Dorfy looking fondly back on her youth

OUR late dialect writer, Dorfy, grew-up at a time when the evenings were passed in activities such as reading, playing music or craft.

Years later, with the prospect of television making an incursion into the house, Mrs Dorothy Samuelson-Sandvid cast her mind back to those days, 50 years before, in a rather elegiac essay she called Entortainment.

This is an extract, but please print it out if you wish to keep it.

WHEN Aa gan alang the streets at neet an' see jist firelight flickerin' ahint the cortins, or the big oblong 'moon' o' television, Aa cannit help but feel that the human race's deteriorated since Aa wuz a bairn.

Nooadays the ondly social accomplishment bairns larns seems t' be tap-dancin'. In maa young days that wuz kept for the stage - wheor it belangs.

But in varny ivry fambly thor wuz one 'musical' bairn that wuz sent t' larn music.

An' the ambition o' ivry parent wuz t' own - not a television set - but a pianna.

An' if a pianna wuz beyond even hopin' for, then a fiddle wuz bowt, or a recorder, or a queeor, torpedo-shaped instrument that wuz called a ocarina.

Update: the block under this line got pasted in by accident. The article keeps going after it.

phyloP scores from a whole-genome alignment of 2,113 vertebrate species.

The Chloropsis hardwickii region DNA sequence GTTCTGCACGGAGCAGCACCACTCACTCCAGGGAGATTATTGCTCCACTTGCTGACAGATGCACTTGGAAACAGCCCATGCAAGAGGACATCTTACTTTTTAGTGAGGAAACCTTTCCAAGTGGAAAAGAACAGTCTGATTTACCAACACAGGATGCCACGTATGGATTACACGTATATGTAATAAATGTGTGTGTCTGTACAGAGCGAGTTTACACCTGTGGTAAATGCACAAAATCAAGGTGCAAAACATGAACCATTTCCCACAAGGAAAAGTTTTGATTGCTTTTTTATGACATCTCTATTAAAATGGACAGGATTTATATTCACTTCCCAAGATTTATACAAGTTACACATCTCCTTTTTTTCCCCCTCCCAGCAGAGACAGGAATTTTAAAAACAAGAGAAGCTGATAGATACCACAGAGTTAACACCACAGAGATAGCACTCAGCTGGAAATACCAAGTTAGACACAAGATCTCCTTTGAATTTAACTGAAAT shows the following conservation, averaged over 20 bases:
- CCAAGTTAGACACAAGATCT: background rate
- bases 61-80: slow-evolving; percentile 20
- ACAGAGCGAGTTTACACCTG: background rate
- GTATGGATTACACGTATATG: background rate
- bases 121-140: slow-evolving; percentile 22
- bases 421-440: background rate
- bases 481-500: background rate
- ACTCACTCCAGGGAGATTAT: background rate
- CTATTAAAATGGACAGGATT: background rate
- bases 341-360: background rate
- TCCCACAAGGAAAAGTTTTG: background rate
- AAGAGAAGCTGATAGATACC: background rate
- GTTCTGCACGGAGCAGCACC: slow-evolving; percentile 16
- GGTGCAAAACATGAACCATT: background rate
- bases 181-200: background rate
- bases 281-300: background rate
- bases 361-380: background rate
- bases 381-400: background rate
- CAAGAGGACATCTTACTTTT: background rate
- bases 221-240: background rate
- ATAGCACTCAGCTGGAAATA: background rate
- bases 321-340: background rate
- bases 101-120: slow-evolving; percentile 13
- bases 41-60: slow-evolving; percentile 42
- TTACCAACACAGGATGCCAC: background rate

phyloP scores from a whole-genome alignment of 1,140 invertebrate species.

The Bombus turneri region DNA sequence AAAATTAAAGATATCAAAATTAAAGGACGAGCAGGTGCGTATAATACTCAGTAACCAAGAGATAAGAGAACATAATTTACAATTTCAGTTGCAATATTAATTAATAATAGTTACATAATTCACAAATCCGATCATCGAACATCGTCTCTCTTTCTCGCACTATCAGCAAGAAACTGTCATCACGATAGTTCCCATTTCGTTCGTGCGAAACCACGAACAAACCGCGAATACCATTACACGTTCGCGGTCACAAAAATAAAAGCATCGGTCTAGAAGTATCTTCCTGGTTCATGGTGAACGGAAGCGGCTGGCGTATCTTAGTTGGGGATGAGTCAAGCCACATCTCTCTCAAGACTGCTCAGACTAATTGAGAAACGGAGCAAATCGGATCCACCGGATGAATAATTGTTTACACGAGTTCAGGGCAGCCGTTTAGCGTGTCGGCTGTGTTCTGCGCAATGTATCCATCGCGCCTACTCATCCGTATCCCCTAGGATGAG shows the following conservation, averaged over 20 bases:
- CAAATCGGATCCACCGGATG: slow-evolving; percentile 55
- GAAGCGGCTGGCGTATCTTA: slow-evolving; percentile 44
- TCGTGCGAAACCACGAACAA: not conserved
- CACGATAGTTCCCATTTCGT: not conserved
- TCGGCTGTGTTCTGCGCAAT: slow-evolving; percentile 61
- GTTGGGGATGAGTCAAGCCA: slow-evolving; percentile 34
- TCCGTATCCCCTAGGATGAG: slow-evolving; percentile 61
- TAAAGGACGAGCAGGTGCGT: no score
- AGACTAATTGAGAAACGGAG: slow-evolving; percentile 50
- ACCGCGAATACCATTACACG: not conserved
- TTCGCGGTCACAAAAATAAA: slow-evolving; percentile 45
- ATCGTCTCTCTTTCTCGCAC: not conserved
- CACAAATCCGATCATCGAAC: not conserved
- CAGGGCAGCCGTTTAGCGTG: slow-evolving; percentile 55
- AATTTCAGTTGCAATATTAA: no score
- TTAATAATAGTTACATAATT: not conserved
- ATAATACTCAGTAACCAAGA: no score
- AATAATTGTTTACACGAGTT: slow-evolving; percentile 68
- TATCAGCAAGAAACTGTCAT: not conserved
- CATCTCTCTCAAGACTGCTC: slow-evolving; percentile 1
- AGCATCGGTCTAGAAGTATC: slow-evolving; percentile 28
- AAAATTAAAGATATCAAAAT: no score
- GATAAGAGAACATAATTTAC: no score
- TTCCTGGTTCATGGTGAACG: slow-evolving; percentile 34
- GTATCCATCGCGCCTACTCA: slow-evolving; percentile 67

In extra musical hyems - like mine - thor wuz aall these things an' w' cud aall play summack.

Nooadays it's fash'nable t' laff at 'drawing room ballads.'

But in the days when w' aall gathered roond the pianna an' sung Somewhere a Voice is Calling thor wuz nee Teddy Boys, an' w' had nivvor hord o' child delinquency.

An' it's ma form opinion that thor's a distink connection atween these two facts.

Not that aall wor evening's wuz tyuk up wi' music - far from it.

Thor wuz aall sort of jobs that had t' be dyun at neet - mendin', an' darnin', an' cobblin'. Sometimes w' sung as w' wawked.

But gin'rally one o' the fambly wud be given the job o' readin' aloud t' the rest. Monny a reed flannelette perrikit wuz featherstiched t' the accompaniment o' Oliver Twist or The Last Days o' Pompeii.

Or sometimes w' had poetry an' wor darnin' an' patchin' wud be dyun t' the solemn resonance of:

'Six feet in earth, my Emma lay,

And yet I loved her more -

Or so it seemed - than till that day

I'd ever done before.'

Tripe, of course. Ivrybody nooadays agrees that Tennyson is tripe.

But it myed a foondation an' a backgroond. Y' got summack in yor mind that didn't just wesh ower it!